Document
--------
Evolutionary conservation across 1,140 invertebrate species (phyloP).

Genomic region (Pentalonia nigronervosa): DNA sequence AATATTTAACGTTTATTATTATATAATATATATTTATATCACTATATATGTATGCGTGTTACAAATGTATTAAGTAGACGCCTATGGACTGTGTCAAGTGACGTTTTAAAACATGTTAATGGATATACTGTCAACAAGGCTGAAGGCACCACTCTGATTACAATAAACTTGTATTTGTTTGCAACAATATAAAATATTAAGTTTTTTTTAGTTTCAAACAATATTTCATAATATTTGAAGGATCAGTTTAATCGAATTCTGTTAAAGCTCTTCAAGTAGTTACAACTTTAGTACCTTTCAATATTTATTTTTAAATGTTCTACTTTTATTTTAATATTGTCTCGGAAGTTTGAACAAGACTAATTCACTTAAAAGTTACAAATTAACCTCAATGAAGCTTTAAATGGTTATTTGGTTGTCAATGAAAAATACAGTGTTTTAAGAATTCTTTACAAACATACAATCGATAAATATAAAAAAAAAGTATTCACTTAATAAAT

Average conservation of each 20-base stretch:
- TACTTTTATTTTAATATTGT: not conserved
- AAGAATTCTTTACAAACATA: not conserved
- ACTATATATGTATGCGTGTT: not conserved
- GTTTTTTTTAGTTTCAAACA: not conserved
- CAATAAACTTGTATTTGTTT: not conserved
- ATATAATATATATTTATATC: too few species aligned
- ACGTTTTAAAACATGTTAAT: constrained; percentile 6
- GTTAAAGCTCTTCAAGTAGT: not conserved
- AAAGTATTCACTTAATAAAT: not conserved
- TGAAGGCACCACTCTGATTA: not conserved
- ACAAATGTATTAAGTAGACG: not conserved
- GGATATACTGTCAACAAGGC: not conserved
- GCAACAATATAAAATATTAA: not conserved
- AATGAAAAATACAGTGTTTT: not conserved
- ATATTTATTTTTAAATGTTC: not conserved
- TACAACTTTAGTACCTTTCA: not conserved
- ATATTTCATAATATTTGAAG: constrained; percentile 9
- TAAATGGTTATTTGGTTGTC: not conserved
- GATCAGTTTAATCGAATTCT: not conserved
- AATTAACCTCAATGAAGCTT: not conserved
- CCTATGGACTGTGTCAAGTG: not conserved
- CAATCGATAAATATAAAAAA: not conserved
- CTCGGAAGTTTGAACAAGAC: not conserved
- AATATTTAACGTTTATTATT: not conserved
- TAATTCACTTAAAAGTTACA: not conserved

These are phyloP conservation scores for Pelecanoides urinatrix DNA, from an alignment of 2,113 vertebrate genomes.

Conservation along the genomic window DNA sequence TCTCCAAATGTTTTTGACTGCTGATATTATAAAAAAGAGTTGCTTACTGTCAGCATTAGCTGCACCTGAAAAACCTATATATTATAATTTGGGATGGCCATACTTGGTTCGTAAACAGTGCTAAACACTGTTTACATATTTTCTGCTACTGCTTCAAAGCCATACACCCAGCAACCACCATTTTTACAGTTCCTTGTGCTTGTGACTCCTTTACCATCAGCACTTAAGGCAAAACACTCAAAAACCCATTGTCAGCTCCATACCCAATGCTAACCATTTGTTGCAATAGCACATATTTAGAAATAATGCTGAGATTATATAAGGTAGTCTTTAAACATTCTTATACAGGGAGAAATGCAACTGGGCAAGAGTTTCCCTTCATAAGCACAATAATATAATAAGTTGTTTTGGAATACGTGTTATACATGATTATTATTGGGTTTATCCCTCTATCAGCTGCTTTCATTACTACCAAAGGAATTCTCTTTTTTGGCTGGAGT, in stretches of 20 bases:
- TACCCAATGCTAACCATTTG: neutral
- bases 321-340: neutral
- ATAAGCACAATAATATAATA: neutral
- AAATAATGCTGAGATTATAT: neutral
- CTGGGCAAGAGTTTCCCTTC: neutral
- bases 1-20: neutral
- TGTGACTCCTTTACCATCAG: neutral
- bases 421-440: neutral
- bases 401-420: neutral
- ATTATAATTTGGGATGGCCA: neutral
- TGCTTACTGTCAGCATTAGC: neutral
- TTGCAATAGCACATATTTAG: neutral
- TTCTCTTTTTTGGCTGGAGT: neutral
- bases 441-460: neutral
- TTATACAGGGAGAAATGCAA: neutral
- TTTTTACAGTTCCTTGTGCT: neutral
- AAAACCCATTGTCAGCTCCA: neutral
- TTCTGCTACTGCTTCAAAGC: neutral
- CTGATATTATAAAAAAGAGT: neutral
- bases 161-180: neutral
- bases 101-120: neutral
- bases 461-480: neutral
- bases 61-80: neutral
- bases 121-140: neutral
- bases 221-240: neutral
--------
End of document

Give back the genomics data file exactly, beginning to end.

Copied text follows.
Evolutionary conservation across 1,140 invertebrate species (phyloP).

Genomic region (Pentalonia nigronervosa): DNA sequence AATATTTAACGTTTATTATTATATAATATATATTTATATCACTATATATGTATGCGTGTTACAAATGTATTAAGTAGACGCCTATGGACTGTGTCAAGTGACGTTTTAAAACATGTTAATGGATATACTGTCAACAAGGCTGAAGGCACCACTCTGATTACAATAAACTTGTATTTGTTTGCAACAATATAAAATATTAAGTTTTTTTTAGTTTCAAACAATATTTCATAATATTTGAAGGATCAGTTTAATCGAATTCTGTTAAAGCTCTTCAAGTAGTTACAACTTTAGTACCTTTCAATATTTATTTTTAAATGTTCTACTTTTATTTTAATATTGTCTCGGAAGTTTGAACAAGACTAATTCACTTAAAAGTTACAAATTAACCTCAATGAAGCTTTAAATGGTTATTTGGTTGTCAATGAAAAATACAGTGTTTTAAGAATTCTTTACAAACATACAATCGATAAATATAAAAAAAAAGTATTCACTTAATAAAT

Average conservation of each 20-base stretch:
- TACTTTTATTTTAATATTGT: not conserved
- AAGAATTCTTTACAAACATA: not conserved
- ACTATATATGTATGCGTGTT: not conserved
- GTTTTTTTTAGTTTCAAACA: not conserved
- CAATAAACTTGTATTTGTTT: not conserved
- ATATAATATATATTTATATC: too few species aligned
- ACGTTTTAAAACATGTTAAT: constrained; percentile 6
- GTTAAAGCTCTTCAAGTAGT: not conserved
- AAAGTATTCACTTAATAAAT: not conserved
- TGAAGGCACCACTCTGATTA: not conserved
- ACAAATGTATTAAGTAGACG: not conserved
- GGATATACTGTCAACAAGGC: not conserved
- GCAACAATATAAAATATTAA: not conserved
- AATGAAAAATACAGTGTTTT: not conserved
- ATATTTATTTTTAAATGTTC: not conserved
- TACAACTTTAGTACCTTTCA: not conserved
- ATATTTCATAATATTTGAAG: constrained; percentile 9
- TAAATGGTTATTTGGTTGTC: not conserved
- GATCAGTTTAATCGAATTCT: not conserved
- AATTAACCTCAATGAAGCTT: not conserved
- CCTATGGACTGTGTCAAGTG: not conserved
- CAATCGATAAATATAAAAAA: not conserved
- CTCGGAAGTTTGAACAAGAC: not conserved
- AATATTTAACGTTTATTATT: not conserved
- TAATTCACTTAAAAGTTACA: not conserved

These are phyloP conservation scores for Pelecanoides urinatrix DNA, from an alignment of 2,113 vertebrate genomes.

Conservation along the genomic window DNA sequence TCTCCAAATGTTTTTGACTGCTGATATTATAAAAAAGAGTTGCTTACTGTCAGCATTAGCTGCACCTGAAAAACCTATATATTATAATTTGGGATGGCCATACTTGGTTCGTAAACAGTGCTAAACACTGTTTACATATTTTCTGCTACTGCTTCAAAGCCATACACCCAGCAACCACCATTTTTACAGTTCCTTGTGCTTGTGACTCCTTTACCATCAGCACTTAAGGCAAAACACTCAAAAACCCATTGTCAGCTCCATACCCAATGCTAACCATTTGTTGCAATAGCACATATTTAGAAATAATGCTGAGATTATATAAGGTAGTCTTTAAACATTCTTATACAGGGAGAAATGCAACTGGGCAAGAGTTTCCCTTCATAAGCACAATAATATAATAAGTTGTTTTGGAATACGTGTTATACATGATTATTATTGGGTTTATCCCTCTATCAGCTGCTTTCATTACTACCAAAGGAATTCTCTTTTTTGGCTGGAGT, in stretches of 20 bases:
- TACCCAATGCTAACCATTTG: neutral
- bases 321-340: neutral
- ATAAGCACAATAATATAATA: neutral
- AAATAATGCTGAGATTATAT: neutral
- CTGGGCAAGAGTTTCCCTTC: neutral
- bases 1-20: neutral
- TGTGACTCCTTTACCATCAG: neutral
- bases 421-440: neutral
- bases 401-420: neutral
- ATTATAATTTGGGATGGCCA: neutral
- TGCTTACTGTCAGCATTAGC: neutral
- TTGCAATAGCACATATTTAG: neutral
- TTCTCTTTTTTGGCTGGAGT: neutral
- bases 441-460: neutral
- TTATACAGGGAGAAATGCAA: neutral
- TTTTTACAGTTCCTTGTGCT: neutral
- AAAACCCATTGTCAGCTCCA: neutral
- TTCTGCTACTGCTTCAAAGC: neutral
- CTGATATTATAAAAAAGAGT: neutral
- bases 161-180: neutral
- bases 101-120: neutral
- bases 461-480: neutral
- bases 61-80: neutral
- bases 121-140: neutral
- bases 221-240: neutral